Fluffy steamed buns have long been a staple of fast, taste snacks across Asia. Sweet or savoury, their simplicity is in the few ingredients, and that is where their goodness is found too. Jjinppang is the most traditional form of sweet steamed buns found in Korea. Made from sourdough that has been fermented with the yeast that comes from makgeoll, it’s soft, fluffy texture when warm is a perfect winter warmer. As the bread cools, it becomes harder, meaning the perfect time to eat is when it’s freshly made. The centre is filled with sweet red beans, usually left slightly chunky to contrast the softness of the bread.
In Korea, jjinppang is a popular street food. In many places, you’ll spot stalls billowing with steam as the buns are cooked. At these places, many varieties of steamed buns are usually sold alongside jjinppang such as hoppang. The difference between the two is small and simple. A smoother, often sieved version of the red bean paste is placed inside, giving it a different texture combination. You can also find jjinppang-mandu, a savoury version that combines the ideas for steamed buns and dumplings together to make soft, meat-filled snacks.
One particular area of Korea is famously known for its jjinppang. Anheung, a town in Hoengseong County in Gangwon Province, makes a very traditional style of the steamed bun. There are 17 steameries in one area alone, making Anheung Jjinppang Village! They use makgeolli that is a speciality in the province to ferment it, which gives it a signature taste. The jjinppang made here are so well known that each year in October, a festival is held in honour of the famed buns. It’s been going for 20 years.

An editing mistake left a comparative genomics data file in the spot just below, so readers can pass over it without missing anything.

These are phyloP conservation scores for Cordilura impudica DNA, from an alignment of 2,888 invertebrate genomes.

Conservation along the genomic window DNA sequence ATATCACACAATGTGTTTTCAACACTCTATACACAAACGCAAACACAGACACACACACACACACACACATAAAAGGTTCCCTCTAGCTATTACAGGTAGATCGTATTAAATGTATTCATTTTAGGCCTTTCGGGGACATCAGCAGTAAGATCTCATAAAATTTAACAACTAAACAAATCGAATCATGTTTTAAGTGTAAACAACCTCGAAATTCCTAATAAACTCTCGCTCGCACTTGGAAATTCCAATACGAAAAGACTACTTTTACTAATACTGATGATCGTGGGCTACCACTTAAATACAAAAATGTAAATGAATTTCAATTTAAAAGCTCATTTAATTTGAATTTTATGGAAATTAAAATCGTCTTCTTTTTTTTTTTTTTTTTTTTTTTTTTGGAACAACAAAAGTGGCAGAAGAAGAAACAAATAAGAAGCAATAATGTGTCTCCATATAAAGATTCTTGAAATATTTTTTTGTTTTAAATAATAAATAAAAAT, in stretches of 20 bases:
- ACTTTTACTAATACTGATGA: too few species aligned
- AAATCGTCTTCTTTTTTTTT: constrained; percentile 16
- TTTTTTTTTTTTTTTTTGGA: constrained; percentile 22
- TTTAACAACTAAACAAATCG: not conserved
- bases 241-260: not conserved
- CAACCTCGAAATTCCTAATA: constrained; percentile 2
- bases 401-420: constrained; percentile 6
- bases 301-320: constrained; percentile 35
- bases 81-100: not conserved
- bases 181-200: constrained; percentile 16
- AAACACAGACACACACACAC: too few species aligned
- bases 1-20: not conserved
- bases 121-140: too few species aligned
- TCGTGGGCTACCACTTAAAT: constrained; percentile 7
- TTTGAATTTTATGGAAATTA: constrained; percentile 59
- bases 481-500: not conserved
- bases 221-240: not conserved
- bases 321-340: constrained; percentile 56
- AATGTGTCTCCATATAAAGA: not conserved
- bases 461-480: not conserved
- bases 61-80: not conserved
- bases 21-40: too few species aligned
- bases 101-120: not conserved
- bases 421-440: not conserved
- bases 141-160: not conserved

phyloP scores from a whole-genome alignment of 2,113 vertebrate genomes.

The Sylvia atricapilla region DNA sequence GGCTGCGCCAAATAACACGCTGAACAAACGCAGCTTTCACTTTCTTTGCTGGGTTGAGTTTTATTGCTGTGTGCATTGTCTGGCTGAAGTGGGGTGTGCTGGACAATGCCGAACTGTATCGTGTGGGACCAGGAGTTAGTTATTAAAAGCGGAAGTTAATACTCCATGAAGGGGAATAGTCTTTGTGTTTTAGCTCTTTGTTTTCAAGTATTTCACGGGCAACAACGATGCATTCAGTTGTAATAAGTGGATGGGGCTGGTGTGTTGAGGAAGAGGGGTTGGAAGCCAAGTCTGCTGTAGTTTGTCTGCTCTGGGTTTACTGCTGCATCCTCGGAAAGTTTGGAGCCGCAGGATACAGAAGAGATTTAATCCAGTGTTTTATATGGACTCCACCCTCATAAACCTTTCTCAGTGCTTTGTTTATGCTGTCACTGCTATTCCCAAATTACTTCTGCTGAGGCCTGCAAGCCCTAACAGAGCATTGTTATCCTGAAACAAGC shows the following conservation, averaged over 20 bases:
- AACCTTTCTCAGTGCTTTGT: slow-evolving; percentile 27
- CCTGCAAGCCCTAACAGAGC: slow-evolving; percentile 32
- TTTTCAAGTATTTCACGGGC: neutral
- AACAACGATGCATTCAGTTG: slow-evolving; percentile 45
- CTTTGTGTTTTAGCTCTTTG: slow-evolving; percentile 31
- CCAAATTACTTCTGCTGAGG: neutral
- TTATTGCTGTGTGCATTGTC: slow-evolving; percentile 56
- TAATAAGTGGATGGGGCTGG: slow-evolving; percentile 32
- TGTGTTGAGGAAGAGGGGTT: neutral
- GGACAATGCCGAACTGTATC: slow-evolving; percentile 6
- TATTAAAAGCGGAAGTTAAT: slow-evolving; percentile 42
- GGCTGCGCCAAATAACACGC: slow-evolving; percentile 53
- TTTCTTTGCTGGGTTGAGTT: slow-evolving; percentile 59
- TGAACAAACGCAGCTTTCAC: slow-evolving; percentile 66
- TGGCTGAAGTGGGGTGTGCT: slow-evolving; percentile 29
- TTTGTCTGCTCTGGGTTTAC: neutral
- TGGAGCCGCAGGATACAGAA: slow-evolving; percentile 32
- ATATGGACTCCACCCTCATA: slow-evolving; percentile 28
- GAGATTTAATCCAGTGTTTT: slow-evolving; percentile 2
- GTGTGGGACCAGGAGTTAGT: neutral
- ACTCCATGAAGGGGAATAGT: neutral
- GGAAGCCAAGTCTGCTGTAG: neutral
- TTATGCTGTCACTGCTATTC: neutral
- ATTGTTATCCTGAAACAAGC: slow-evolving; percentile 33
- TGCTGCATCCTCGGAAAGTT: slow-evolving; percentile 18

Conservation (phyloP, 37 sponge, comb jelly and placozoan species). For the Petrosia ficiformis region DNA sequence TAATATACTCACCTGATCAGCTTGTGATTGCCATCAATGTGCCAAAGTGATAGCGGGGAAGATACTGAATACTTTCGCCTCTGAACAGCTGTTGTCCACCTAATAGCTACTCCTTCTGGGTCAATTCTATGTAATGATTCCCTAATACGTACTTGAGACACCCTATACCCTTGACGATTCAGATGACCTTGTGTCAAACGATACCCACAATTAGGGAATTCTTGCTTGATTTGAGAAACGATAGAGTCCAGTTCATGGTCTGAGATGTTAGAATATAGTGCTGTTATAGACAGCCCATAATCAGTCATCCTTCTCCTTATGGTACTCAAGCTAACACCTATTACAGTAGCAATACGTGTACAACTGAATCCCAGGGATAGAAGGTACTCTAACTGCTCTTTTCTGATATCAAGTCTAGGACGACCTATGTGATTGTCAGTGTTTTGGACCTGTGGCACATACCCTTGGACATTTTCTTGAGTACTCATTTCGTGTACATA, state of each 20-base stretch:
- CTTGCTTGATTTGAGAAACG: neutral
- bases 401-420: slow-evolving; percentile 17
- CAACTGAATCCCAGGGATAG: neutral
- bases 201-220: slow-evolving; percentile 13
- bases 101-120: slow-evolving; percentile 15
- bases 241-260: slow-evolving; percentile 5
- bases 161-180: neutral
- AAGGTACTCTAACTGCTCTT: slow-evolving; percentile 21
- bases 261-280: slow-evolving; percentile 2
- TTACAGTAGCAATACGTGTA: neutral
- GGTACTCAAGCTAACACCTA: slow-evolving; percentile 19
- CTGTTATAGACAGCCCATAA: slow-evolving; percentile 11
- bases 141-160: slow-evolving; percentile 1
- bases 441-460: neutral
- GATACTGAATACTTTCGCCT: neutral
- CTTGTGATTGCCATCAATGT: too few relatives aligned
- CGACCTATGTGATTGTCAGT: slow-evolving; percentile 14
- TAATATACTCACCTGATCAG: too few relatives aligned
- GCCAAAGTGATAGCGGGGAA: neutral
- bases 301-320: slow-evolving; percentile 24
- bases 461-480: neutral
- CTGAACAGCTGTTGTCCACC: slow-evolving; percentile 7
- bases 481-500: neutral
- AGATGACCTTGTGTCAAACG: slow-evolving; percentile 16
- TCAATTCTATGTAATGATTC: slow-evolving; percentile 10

Another variety can be found in Jeju, the island off the south coast of the Korean peninsula. One of the most famous ingredients grown on Jeju Island? Mandarins! Thus, gamgyul-jjinppang is made by adding mandarin flavour to the dough, giving it a slight orange colour.
Recipes for jjinppang are relatively simple, consisting of just two parts to make; the dough and the filling. The filling can even be purchased rather than made, as Asian supermarkets readily sell red bean paste. The dough can be made from flour, water, sugar, a little milk and butter, and dry yeast – that is if you don’t have any makgeolli to hand.
Check out the Korean cooking queen of YouTube Maangchi for an easy to follow video recipe. Or if you’d like to take a peek into a Jjinppang Village in Pyeongchang, take a tour with SweetandTastyTV below!